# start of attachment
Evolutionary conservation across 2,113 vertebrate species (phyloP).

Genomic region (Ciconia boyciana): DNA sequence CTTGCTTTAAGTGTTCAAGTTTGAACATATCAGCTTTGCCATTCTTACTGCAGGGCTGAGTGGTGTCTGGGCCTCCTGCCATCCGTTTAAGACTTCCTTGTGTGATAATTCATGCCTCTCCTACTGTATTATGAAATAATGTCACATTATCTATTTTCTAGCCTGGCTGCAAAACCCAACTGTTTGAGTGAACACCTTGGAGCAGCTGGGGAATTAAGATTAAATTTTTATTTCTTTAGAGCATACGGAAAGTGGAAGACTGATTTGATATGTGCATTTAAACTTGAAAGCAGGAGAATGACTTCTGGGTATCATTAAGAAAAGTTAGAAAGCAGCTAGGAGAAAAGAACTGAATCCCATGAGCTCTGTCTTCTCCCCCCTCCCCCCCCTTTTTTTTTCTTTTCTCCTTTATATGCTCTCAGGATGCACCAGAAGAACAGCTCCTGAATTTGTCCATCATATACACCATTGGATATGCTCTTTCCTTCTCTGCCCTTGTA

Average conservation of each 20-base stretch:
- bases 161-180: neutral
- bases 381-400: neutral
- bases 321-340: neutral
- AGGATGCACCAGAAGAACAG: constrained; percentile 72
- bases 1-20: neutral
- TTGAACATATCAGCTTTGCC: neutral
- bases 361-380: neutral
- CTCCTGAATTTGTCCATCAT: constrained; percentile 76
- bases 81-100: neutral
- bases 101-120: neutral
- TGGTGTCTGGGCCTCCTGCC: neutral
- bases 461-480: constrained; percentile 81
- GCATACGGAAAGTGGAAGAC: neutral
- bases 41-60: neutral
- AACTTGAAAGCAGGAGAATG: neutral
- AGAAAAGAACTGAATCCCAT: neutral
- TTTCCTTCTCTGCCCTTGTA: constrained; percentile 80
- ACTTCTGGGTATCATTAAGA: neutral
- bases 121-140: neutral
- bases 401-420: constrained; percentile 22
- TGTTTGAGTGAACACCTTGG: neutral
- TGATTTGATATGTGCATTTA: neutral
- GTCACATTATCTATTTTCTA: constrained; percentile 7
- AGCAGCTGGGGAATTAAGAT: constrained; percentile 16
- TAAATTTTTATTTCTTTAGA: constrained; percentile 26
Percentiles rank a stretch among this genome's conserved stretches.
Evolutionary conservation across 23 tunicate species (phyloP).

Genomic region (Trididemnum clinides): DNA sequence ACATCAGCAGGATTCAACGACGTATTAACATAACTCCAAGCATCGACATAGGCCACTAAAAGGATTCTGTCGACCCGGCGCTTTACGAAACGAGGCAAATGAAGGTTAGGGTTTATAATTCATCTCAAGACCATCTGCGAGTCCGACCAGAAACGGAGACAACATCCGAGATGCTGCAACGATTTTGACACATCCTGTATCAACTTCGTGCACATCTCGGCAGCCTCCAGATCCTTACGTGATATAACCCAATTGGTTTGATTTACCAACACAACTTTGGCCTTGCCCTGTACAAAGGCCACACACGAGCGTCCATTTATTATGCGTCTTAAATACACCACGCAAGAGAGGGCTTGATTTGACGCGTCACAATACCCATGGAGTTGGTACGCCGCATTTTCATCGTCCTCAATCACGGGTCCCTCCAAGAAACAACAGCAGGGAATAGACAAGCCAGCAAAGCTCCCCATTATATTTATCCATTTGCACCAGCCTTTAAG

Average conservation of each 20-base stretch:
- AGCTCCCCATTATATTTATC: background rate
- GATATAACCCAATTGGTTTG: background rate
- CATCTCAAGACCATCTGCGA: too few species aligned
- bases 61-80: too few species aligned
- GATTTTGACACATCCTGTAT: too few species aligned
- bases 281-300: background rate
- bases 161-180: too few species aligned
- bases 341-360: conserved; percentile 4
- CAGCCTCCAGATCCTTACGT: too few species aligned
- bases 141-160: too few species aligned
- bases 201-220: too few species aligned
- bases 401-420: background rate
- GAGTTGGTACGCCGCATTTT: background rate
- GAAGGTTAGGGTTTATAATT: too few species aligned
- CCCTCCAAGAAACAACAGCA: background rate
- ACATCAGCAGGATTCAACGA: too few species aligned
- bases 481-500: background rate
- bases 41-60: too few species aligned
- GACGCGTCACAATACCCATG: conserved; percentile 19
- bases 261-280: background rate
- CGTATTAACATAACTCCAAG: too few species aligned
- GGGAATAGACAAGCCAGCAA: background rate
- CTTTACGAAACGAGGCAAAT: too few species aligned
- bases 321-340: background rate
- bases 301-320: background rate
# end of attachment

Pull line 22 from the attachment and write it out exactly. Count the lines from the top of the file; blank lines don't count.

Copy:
- bases 121-140: neutral